A companion piece to this week’s Shot by Shot podcast.
For this week’s episode of Shot by Shot, the official cinematography podcast of One Perfect Shot and Film School Rejects, OPS founder Geoff Todd and myself selected easily one of the most popular films of the last few years, as well as one of the outright greatest action films of all-time: George Miller’s Mad Max: Fury Road, shot by legendary cinematographer John Seale, who came out of retirement just to work on this picture.
As usual, both Geoff and I have chosen three shots or types of shots from the film that we use as the basis for an in-depth discussion about the particular brilliance of Fury Road, which is an adrenaline-fueled nightmare from start to finish that simultaneously manages to be a rich drama full of heart and hope. This balance is only one element of the film to which cinematography lends itself, but for more of the good stuff you have to play the link below.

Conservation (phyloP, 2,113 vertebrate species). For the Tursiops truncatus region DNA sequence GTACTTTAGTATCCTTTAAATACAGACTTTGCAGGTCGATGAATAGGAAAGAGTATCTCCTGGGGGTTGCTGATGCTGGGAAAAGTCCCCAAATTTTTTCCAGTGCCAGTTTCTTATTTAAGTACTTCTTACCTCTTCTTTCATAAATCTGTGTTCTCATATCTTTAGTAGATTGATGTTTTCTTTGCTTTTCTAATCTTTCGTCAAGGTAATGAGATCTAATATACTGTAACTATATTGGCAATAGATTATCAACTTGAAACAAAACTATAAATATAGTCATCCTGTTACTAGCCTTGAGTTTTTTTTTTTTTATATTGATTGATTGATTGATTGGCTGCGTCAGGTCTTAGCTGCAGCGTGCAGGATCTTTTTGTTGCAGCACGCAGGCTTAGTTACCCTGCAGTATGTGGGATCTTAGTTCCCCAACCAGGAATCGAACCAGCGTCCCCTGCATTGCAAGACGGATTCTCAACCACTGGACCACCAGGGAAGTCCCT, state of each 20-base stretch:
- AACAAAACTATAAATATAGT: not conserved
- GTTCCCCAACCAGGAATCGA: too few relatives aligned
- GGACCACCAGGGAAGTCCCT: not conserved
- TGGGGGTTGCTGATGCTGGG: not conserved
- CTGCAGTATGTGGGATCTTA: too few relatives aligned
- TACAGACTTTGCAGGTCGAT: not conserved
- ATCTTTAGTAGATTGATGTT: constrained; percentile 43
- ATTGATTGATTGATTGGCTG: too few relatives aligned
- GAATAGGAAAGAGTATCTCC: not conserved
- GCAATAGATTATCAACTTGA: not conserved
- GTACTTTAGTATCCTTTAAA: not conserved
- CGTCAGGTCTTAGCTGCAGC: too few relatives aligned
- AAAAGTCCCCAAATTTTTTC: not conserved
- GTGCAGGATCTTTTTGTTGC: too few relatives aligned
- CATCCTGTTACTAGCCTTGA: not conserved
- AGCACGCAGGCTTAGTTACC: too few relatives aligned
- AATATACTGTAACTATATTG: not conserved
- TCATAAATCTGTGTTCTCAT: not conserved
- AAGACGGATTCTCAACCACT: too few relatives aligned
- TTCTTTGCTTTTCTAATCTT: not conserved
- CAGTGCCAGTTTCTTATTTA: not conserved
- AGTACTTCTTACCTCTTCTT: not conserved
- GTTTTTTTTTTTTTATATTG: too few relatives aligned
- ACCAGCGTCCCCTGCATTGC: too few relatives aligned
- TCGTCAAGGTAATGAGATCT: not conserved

Once you have, be sure to let us know how were doing by leaving a rating and review over at iTunes (link above), and if there are any films you’d like us to add to the list of potentials for upcoming episodes, sound off in the comments or on Twitter. And don’t forget to check out last week’s show if you haven’t already; we talked 2001.
Next week we’ve got an exclusive interview with two-time Oscar-nominee Rodrigo Prieto, cinematographer of Martin Scorsese’s Silence, and the week after that we’re back to our regular format with a look at Nicolas Winding Refn’s Drive.
To wet your whistle, check out the four Fury Road shots and one recurring technique we discuss in this week’s episode:
[WATCH] FAST AND FURIOUS: THE CAMERA PUSHES OF ‘MAD MAX: FURY ROAD’